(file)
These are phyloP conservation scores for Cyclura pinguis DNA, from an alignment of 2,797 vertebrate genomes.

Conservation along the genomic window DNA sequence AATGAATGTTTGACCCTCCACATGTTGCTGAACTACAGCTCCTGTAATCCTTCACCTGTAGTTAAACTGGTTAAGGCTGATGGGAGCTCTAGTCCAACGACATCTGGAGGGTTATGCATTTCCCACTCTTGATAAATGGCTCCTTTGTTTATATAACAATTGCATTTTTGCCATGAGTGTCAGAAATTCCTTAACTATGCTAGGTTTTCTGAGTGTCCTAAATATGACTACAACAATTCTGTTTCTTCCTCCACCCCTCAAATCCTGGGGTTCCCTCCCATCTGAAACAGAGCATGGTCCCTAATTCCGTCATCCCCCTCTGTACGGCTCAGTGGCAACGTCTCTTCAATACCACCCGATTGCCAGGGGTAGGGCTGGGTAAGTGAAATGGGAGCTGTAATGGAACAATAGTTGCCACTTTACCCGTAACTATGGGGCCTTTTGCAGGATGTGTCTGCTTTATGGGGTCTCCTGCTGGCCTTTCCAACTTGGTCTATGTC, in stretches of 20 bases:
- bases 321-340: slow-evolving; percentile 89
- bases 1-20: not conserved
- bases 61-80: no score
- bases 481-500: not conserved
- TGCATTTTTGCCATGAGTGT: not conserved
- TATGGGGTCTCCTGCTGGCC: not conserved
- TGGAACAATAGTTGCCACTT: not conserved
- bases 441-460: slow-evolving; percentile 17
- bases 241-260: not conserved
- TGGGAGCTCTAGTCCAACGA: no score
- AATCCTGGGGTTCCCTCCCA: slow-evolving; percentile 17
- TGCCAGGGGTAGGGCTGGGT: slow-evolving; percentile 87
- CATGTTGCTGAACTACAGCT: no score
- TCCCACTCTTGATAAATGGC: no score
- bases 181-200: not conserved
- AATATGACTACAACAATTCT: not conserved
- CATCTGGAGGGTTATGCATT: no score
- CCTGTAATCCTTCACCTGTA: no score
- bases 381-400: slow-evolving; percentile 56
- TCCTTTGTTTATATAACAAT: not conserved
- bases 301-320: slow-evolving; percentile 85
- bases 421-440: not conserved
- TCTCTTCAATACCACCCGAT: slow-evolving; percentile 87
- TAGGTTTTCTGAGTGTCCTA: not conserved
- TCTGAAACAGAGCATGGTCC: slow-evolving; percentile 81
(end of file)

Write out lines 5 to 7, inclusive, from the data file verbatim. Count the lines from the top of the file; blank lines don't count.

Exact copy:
- bases 61-80: no score
- bases 481-500: not conserved
- TGCATTTTTGCCATGAGTGT: not conserved